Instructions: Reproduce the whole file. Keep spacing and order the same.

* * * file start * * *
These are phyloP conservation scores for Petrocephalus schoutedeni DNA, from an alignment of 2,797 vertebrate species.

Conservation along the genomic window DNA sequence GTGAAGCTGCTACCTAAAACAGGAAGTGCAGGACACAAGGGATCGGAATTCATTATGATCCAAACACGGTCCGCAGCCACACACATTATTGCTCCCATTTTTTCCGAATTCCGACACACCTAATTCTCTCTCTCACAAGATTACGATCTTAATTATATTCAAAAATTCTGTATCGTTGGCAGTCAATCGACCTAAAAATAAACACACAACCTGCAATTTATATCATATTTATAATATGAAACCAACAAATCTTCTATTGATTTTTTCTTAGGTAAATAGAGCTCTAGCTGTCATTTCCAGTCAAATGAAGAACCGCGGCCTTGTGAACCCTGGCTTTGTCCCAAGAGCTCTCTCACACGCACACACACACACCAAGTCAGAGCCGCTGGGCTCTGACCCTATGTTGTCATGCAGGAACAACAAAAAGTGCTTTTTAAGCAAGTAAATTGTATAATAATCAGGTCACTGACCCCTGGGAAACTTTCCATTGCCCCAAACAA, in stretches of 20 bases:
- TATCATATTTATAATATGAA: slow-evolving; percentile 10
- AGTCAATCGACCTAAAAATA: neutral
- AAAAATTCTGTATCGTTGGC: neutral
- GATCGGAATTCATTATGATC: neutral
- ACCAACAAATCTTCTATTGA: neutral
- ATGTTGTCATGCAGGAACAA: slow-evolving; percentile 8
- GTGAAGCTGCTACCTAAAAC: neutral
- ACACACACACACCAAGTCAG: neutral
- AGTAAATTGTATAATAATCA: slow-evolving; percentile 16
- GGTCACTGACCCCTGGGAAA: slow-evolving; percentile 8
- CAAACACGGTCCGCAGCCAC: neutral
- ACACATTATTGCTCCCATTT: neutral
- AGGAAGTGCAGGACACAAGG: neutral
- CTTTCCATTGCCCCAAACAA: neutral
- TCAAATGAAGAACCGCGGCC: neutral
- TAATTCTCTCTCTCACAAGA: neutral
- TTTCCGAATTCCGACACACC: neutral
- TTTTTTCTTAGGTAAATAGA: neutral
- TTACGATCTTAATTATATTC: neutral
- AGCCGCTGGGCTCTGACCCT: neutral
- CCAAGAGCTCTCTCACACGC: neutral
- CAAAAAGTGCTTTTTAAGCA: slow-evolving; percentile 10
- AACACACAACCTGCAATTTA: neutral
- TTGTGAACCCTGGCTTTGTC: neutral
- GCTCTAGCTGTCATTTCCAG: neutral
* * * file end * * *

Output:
These are phyloP conservation scores for Petrocephalus schoutedeni DNA, from an alignment of 2,797 vertebrate species.

Conservation along the genomic window DNA sequence GTGAAGCTGCTACCTAAAACAGGAAGTGCAGGACACAAGGGATCGGAATTCATTATGATCCAAACACGGTCCGCAGCCACACACATTATTGCTCCCATTTTTTCCGAATTCCGACACACCTAATTCTCTCTCTCACAAGATTACGATCTTAATTATATTCAAAAATTCTGTATCGTTGGCAGTCAATCGACCTAAAAATAAACACACAACCTGCAATTTATATCATATTTATAATATGAAACCAACAAATCTTCTATTGATTTTTTCTTAGGTAAATAGAGCTCTAGCTGTCATTTCCAGTCAAATGAAGAACCGCGGCCTTGTGAACCCTGGCTTTGTCCCAAGAGCTCTCTCACACGCACACACACACACCAAGTCAGAGCCGCTGGGCTCTGACCCTATGTTGTCATGCAGGAACAACAAAAAGTGCTTTTTAAGCAAGTAAATTGTATAATAATCAGGTCACTGACCCCTGGGAAACTTTCCATTGCCCCAAACAA, in stretches of 20 bases:
- TATCATATTTATAATATGAA: slow-evolving; percentile 10
- AGTCAATCGACCTAAAAATA: neutral
- AAAAATTCTGTATCGTTGGC: neutral
- GATCGGAATTCATTATGATC: neutral
- ACCAACAAATCTTCTATTGA: neutral
- ATGTTGTCATGCAGGAACAA: slow-evolving; percentile 8
- GTGAAGCTGCTACCTAAAAC: neutral
- ACACACACACACCAAGTCAG: neutral
- AGTAAATTGTATAATAATCA: slow-evolving; percentile 16
- GGTCACTGACCCCTGGGAAA: slow-evolving; percentile 8
- CAAACACGGTCCGCAGCCAC: neutral
- ACACATTATTGCTCCCATTT: neutral
- AGGAAGTGCAGGACACAAGG: neutral
- CTTTCCATTGCCCCAAACAA: neutral
- TCAAATGAAGAACCGCGGCC: neutral
- TAATTCTCTCTCTCACAAGA: neutral
- TTTCCGAATTCCGACACACC: neutral
- TTTTTTCTTAGGTAAATAGA: neutral
- TTACGATCTTAATTATATTC: neutral
- AGCCGCTGGGCTCTGACCCT: neutral
- CCAAGAGCTCTCTCACACGC: neutral
- CAAAAAGTGCTTTTTAAGCA: slow-evolving; percentile 10
- AACACACAACCTGCAATTTA: neutral
- TTGTGAACCCTGGCTTTGTC: neutral
- GCTCTAGCTGTCATTTCCAG: neutral